Monday, June 13, 2011

Brittany and beyond, 1: Bays, beaches and a few sacred sites

This week was to be a bit of a feast, both literally as in oysters and other seafood, and figuratively as we discovered some of the bays and savage coasts of Brittany and some of the very old sights as well. We were constantly struck by the similarity of place names and housing styles to places such as Cornwall, Wales and even Ireland.
We began with Quiberon which turned out to be at the end of a peninsula (yes, we could have looked at the map before booking) with one access road down the middle, on a long weekend with the Festival of the Sea happening. Ah well, it was slow trip in. The hotel was a few blocks from the front which, on that warm afternoon was alive with people swimming and eating. The front is lined with cafes and restaurants. Of course we sat in the shade and had ice-creams and then checked out places for meals.

Quiberon beach with promenade and sand sculptures

Next day dawned quite grey. We checked out another local harbour in Quiberon, Port Haliguen, which charmed me with its hotels and the vast array of masts from the pleasure boat harbour.

Hotel, Port Haliguen
Just a few pleasure craft in the yacht basin, judging from the masts

Then we headed for Carnac, a pre-historic site with rows of menhirs called “alignments”. No one really knows what they were for except they were probably religious in nature. There are also a few dolmens (covered burial sites). I wasn’t prepared for the size of the site which has several interconnecting fields totalling over three kilometres. At times houses and farms were built across the site and well meaning people re-erected fallen rocks but even so, the view is impressive and rather difficult to capture on camera.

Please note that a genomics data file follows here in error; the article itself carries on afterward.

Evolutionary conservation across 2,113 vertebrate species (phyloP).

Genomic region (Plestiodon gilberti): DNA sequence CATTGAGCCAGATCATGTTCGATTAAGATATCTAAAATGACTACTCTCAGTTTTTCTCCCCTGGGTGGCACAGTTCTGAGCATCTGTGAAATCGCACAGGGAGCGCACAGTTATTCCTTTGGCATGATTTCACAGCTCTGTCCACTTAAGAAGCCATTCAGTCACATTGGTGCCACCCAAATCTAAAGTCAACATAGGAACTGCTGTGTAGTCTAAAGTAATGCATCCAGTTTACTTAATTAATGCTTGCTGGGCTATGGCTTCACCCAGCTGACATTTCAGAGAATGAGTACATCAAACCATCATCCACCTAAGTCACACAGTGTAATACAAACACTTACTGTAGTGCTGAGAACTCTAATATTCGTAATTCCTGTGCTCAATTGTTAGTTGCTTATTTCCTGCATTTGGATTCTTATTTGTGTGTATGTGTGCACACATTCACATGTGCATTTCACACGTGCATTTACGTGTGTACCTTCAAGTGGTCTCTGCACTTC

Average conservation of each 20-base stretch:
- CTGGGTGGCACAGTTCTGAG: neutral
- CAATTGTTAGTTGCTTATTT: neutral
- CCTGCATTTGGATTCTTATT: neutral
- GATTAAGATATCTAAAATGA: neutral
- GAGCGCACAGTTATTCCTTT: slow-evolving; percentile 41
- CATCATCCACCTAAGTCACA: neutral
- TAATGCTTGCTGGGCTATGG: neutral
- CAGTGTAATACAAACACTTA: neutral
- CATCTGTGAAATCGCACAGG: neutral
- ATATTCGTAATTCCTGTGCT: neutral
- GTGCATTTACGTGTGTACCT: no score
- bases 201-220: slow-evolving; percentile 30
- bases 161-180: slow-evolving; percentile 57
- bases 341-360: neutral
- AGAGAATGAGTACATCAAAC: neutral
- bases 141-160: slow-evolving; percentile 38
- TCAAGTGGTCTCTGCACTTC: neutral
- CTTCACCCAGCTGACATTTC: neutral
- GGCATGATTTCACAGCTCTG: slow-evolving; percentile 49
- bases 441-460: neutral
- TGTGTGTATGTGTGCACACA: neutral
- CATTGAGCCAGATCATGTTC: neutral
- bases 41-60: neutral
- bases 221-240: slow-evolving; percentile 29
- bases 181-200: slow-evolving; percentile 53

Carnac Alignments
Dolmen or burial cairn

Menhir. About 5 metres tall.
We also visited the nearby bays and villages along the coast, such as Carnac Plage and La Trinite sur Mer. We could see the people hunting for shellfish on the sands as the tide went well out.

Beach near Churchill Point
Sands near Churchill Point

At La Trinite some very expensive racing boats were in harbour. It is quite a sailing centre, especially for big multi-hulled yachts. We stopped for lunch and I had some excellent moules frites.

catExpensive trimaran

The following morning we headed for a one night stand at Le Conquet. As it was a long trip we took a picnic lunch and stopped at just one place, the Pointe du Raz and the Baie des Trespasses. This is right on the open Atlantic Coast and the Pointe is the far western tip of France. Nick had wanted to stay at the Baie but I talked him out of it as it looked so isolated and exposed. Still it was nice to visit, especially as the weather, while grey, was not rough.

Pointe de Razedited 
Baie des Trespasses and the two lonely hotels near the sea
WWII emplacement at Baie des Trespasses
Pointe de Razn
Pointe du Raz, tip of France

Up above this westerly area the winds whip through. We noticed throughout France that six or so wind turbines would be placed to serve a local area, but here it was lovely to see a few real windmills, still apparently in working order, waiting to catch the winds. Lots of others seemed to have been converted into houses.

Le Conquet turned out to be the most charming of places. We stayed the Hotel de Vielle Port, quite well known for its seafood and with a beautiful outlook on the harbour, the boats and the houses. The houses across the bay were beautifully lit with warm light at sunset, all huddled together for protection from bad weather with their backs turned to the possible storms. It was fascinating to watch the tides fill the bay and refloat the boats. As we ate dinner I had the scene through a window of the houses, the now blue sky and the harbour filling. It was like having a painting on the wall opposite. Just gorgeous!

Le Conquet, afternoon
From our window at dawn
Le Conquet, sunset
Cute boat
Next serve: From Ploumanac’h to Honfleur


  1. Wow you could actually be in a small fishing town in Ireland there. eg Cobh. Also so weird seeing a Portal Dolman ourside of Ireland.

  2. Lots of connections between Ireland and Brittany with names, looks of places and pre-historic sites. We kept exclaiming how like Cornwall or Wales they were (not yet having been to Ireland)